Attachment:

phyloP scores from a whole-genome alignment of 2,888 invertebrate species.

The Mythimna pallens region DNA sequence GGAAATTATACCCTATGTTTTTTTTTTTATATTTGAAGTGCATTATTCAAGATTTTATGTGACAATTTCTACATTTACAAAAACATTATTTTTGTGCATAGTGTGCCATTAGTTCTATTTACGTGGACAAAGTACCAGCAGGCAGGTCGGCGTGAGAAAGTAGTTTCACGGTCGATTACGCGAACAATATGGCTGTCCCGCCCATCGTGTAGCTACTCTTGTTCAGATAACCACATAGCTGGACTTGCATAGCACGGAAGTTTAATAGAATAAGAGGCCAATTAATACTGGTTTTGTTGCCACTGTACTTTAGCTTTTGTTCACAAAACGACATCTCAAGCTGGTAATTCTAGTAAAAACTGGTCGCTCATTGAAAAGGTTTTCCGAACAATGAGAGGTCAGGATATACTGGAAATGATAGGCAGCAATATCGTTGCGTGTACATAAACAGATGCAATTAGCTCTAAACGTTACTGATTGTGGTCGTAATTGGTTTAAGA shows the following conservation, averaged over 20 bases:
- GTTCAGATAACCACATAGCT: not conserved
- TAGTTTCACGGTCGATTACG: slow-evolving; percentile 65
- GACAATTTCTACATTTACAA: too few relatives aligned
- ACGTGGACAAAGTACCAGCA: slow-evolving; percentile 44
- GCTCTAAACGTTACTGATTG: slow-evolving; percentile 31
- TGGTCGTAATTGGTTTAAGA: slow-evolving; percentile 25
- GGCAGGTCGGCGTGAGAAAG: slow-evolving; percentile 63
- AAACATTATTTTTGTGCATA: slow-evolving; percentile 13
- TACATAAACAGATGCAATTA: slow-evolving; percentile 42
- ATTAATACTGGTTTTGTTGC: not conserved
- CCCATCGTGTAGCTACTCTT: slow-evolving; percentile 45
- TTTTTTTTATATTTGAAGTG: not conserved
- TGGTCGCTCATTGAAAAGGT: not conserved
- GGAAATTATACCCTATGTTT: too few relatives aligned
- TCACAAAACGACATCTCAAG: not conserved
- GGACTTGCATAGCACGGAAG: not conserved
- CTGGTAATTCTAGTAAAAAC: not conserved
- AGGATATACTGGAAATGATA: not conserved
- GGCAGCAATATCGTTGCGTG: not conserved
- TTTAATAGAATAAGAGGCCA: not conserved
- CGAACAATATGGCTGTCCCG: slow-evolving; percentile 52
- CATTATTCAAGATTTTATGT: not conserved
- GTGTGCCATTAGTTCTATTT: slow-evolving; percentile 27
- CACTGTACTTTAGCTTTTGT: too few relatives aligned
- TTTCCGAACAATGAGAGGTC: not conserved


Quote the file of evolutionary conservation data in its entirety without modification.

phyloP scores from a whole-genome alignment of 2,888 invertebrate species.

The Mythimna pallens region DNA sequence GGAAATTATACCCTATGTTTTTTTTTTTATATTTGAAGTGCATTATTCAAGATTTTATGTGACAATTTCTACATTTACAAAAACATTATTTTTGTGCATAGTGTGCCATTAGTTCTATTTACGTGGACAAAGTACCAGCAGGCAGGTCGGCGTGAGAAAGTAGTTTCACGGTCGATTACGCGAACAATATGGCTGTCCCGCCCATCGTGTAGCTACTCTTGTTCAGATAACCACATAGCTGGACTTGCATAGCACGGAAGTTTAATAGAATAAGAGGCCAATTAATACTGGTTTTGTTGCCACTGTACTTTAGCTTTTGTTCACAAAACGACATCTCAAGCTGGTAATTCTAGTAAAAACTGGTCGCTCATTGAAAAGGTTTTCCGAACAATGAGAGGTCAGGATATACTGGAAATGATAGGCAGCAATATCGTTGCGTGTACATAAACAGATGCAATTAGCTCTAAACGTTACTGATTGTGGTCGTAATTGGTTTAAGA shows the following conservation, averaged over 20 bases:
- GTTCAGATAACCACATAGCT: not conserved
- TAGTTTCACGGTCGATTACG: slow-evolving; percentile 65
- GACAATTTCTACATTTACAA: too few relatives aligned
- ACGTGGACAAAGTACCAGCA: slow-evolving; percentile 44
- GCTCTAAACGTTACTGATTG: slow-evolving; percentile 31
- TGGTCGTAATTGGTTTAAGA: slow-evolving; percentile 25
- GGCAGGTCGGCGTGAGAAAG: slow-evolving; percentile 63
- AAACATTATTTTTGTGCATA: slow-evolving; percentile 13
- TACATAAACAGATGCAATTA: slow-evolving; percentile 42
- ATTAATACTGGTTTTGTTGC: not conserved
- CCCATCGTGTAGCTACTCTT: slow-evolving; percentile 45
- TTTTTTTTATATTTGAAGTG: not conserved
- TGGTCGCTCATTGAAAAGGT: not conserved
- GGAAATTATACCCTATGTTT: too few relatives aligned
- TCACAAAACGACATCTCAAG: not conserved
- GGACTTGCATAGCACGGAAG: not conserved
- CTGGTAATTCTAGTAAAAAC: not conserved
- AGGATATACTGGAAATGATA: not conserved
- GGCAGCAATATCGTTGCGTG: not conserved
- TTTAATAGAATAAGAGGCCA: not conserved
- CGAACAATATGGCTGTCCCG: slow-evolving; percentile 52
- CATTATTCAAGATTTTATGT: not conserved
- GTGTGCCATTAGTTCTATTT: slow-evolving; percentile 27
- CACTGTACTTTAGCTTTTGT: too few relatives aligned
- TTTCCGAACAATGAGAGGTC: not conserved